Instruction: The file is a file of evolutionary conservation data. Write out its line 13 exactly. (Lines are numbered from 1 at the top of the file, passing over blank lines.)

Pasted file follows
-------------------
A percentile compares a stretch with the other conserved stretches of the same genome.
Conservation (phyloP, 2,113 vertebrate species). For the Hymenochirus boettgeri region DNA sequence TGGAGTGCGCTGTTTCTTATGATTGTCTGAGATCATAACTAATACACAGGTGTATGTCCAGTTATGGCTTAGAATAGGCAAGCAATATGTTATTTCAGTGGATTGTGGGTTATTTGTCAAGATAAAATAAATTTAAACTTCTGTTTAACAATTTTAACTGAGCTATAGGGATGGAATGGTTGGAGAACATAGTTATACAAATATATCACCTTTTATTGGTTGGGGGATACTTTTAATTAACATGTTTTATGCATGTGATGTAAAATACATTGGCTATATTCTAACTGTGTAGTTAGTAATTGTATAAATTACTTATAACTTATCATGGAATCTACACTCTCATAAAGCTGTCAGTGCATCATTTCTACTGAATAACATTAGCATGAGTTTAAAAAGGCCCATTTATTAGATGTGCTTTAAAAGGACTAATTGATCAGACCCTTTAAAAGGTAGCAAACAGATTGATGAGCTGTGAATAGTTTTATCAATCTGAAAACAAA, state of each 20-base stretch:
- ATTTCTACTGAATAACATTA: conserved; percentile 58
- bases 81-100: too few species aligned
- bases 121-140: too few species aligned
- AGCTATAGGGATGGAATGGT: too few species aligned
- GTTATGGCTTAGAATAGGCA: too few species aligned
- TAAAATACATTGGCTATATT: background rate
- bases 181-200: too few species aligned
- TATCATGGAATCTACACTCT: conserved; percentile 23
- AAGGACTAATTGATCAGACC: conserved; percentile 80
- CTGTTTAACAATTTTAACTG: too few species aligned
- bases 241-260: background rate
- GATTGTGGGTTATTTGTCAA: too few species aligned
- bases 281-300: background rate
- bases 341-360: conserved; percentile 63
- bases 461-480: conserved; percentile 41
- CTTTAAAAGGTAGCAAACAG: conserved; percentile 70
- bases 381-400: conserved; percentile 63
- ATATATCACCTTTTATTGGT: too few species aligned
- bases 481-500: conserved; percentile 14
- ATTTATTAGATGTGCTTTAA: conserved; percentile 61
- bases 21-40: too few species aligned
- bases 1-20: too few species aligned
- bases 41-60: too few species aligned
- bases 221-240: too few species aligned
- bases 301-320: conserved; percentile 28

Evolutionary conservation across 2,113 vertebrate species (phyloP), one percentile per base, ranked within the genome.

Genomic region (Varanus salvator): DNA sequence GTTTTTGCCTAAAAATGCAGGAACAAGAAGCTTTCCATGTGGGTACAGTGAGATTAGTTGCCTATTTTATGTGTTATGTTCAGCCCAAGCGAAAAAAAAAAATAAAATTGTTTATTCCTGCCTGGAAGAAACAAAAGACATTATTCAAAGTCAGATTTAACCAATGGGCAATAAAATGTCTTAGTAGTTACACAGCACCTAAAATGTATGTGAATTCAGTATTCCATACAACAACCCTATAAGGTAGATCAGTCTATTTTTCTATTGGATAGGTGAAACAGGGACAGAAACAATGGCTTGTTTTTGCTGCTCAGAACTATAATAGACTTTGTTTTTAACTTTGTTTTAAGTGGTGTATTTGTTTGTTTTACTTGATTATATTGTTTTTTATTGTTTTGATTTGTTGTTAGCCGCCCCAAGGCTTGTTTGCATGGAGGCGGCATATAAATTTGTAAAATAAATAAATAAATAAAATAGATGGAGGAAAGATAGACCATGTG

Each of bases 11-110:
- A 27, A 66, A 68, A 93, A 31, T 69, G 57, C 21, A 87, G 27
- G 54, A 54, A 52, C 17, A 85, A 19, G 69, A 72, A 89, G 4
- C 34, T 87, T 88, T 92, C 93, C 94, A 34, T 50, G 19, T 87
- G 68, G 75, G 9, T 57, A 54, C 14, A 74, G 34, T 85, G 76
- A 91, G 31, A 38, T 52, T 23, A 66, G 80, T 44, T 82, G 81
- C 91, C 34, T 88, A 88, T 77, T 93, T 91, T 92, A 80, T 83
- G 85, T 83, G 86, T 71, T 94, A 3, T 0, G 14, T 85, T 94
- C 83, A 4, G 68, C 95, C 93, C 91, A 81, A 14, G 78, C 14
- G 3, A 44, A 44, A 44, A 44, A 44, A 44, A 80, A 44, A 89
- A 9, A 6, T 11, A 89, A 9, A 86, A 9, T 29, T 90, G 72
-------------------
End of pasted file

- bases 241-260: background rate